Steve Jobs9. Steve Jobs (Dir: Danny Boyle)

Probably the finest ensemble cast of the year can be found right here in Danny Boyle and Aaron Sorkin’s chamber piece concerning the Apple co-founder and developer of some of the most prevalent pieces of technology in the modern age. Rather than play to the tune of a traditional biopic, Sorkin’s screenplay constructs the drama around three separate product launches in Jobs career, leading to a very definite three act structure and some wonderful scenes of eloquent dialogue for the cast to deliver. The styles of Boyle and Sorkin co-inhabit surprisingly well, with Boyle’s keen eye for kinetic visuals maintaining a sense of urgency and flair in an incredibly dialogue heavy film. Michael Fassbender turns in a stellar performance, in which he makes up for his lack of physical likeness to Jobs with great nuance and attention to movement and delivery. It may be a little repetitive in its structure, and it is an awful lot of dialogue to take in all at once, yet Sorkin and Boyle always find a way of making it entertaining, with dull moments pretty much non-existent in this creative character study of one of the most impressionable figures on the face of the 21st Century.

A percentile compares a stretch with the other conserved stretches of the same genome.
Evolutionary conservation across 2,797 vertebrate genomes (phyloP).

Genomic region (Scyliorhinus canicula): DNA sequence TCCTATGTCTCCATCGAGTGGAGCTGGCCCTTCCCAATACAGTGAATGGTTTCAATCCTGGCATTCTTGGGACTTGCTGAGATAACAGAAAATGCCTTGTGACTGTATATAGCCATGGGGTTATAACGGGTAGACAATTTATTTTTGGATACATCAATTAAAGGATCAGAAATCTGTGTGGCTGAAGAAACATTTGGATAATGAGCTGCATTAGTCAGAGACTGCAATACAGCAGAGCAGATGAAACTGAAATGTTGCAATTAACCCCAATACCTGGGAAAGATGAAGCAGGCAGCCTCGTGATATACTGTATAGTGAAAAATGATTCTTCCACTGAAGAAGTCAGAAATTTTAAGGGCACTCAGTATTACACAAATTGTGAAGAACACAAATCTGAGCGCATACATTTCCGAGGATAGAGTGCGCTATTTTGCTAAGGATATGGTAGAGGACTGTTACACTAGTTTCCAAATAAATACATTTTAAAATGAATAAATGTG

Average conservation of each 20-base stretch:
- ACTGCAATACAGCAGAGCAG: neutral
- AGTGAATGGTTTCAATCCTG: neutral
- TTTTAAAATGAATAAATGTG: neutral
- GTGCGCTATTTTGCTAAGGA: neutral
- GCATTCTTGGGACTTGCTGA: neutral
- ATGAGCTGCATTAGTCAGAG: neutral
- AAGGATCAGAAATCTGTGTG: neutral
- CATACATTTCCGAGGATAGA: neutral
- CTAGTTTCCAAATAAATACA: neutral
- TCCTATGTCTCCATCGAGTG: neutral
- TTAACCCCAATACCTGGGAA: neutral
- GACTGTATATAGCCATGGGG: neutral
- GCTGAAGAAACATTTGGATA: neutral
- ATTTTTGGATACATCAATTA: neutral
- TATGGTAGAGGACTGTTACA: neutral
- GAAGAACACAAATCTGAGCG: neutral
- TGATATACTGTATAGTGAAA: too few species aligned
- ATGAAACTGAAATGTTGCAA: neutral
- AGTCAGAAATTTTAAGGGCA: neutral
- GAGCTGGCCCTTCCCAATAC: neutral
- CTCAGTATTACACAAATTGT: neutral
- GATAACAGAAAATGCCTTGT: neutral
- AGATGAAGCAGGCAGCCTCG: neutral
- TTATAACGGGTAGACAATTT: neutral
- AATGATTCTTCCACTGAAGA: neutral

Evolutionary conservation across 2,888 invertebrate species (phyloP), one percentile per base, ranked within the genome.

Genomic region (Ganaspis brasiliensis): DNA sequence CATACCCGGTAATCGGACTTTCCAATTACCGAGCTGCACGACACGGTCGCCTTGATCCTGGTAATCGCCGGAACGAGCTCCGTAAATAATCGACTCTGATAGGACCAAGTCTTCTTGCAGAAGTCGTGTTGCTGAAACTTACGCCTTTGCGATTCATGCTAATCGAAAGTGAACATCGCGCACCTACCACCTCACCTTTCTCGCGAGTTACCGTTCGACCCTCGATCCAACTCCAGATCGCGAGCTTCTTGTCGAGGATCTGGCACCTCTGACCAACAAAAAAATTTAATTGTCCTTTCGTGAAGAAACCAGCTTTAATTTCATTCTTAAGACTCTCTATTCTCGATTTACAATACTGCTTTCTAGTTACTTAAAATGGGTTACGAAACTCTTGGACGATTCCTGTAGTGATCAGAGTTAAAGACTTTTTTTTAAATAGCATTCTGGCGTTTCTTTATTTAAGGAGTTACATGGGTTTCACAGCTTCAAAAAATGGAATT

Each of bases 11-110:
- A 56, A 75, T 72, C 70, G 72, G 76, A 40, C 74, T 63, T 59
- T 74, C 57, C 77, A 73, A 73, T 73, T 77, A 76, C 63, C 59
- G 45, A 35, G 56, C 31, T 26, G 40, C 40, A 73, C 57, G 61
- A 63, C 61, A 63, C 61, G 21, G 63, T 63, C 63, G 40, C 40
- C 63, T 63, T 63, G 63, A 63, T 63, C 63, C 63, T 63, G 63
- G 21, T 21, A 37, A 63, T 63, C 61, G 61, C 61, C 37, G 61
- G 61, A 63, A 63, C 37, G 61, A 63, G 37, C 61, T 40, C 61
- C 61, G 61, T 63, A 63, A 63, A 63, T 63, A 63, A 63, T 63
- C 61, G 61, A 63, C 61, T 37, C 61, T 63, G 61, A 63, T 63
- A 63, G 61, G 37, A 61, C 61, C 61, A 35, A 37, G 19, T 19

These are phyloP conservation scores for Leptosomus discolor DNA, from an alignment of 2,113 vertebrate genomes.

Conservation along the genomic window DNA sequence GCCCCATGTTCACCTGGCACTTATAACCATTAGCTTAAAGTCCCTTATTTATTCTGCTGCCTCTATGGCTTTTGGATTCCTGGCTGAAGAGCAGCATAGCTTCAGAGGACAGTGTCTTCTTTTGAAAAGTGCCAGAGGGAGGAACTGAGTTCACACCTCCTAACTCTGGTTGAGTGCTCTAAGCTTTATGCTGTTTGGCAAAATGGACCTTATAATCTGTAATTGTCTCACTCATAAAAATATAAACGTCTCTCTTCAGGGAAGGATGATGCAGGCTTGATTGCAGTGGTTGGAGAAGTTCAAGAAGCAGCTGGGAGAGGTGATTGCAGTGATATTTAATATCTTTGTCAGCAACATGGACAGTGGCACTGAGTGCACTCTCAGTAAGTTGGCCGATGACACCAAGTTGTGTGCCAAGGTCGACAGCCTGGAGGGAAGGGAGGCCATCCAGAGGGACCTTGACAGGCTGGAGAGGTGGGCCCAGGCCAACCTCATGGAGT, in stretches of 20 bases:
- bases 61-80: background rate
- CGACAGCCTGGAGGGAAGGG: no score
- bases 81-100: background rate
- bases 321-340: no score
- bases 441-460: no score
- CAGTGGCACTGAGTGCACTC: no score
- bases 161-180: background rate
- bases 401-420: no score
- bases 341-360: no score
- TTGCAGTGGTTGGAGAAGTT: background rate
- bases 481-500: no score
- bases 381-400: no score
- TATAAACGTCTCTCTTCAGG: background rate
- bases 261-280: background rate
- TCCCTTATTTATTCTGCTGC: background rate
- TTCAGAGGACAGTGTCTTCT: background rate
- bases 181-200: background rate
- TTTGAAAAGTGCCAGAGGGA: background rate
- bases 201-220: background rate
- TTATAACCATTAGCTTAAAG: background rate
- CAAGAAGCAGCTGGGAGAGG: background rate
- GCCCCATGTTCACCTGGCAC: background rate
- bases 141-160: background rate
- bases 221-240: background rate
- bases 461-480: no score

8. Brooklyn (Dir: John Crowley)

A truly surprising dark horse from this upcoming awards season, John Crowley’s elegant adaptation of Colm Toibin’s novel concerning an Irish girl moving to Brooklyn in the 1950s and finding love gracefully earns a spot on this list. Brooklyn is hardly the most complex or all that inventive film of the year, but it sets out to tell a timely tale via the most emotionally affecting means possible. Much of why Brooklyn works as well as it does is down to the magnetic presence of one Saoirse Ronan. The film is designed to highlight her unique beauty, and her initial passiveness to the proceedings does a great deal for emphasising the change that Tony (Emory Cohen) brings to her experience in her new home. The chemistry between Ronan and Cohen is impossible not to fall for, as the pair radiate the screen with what truly feels like a true love burgeoning right in front of us on screen.  A fine, unpretentious and effortlessly engaging piece of cinema.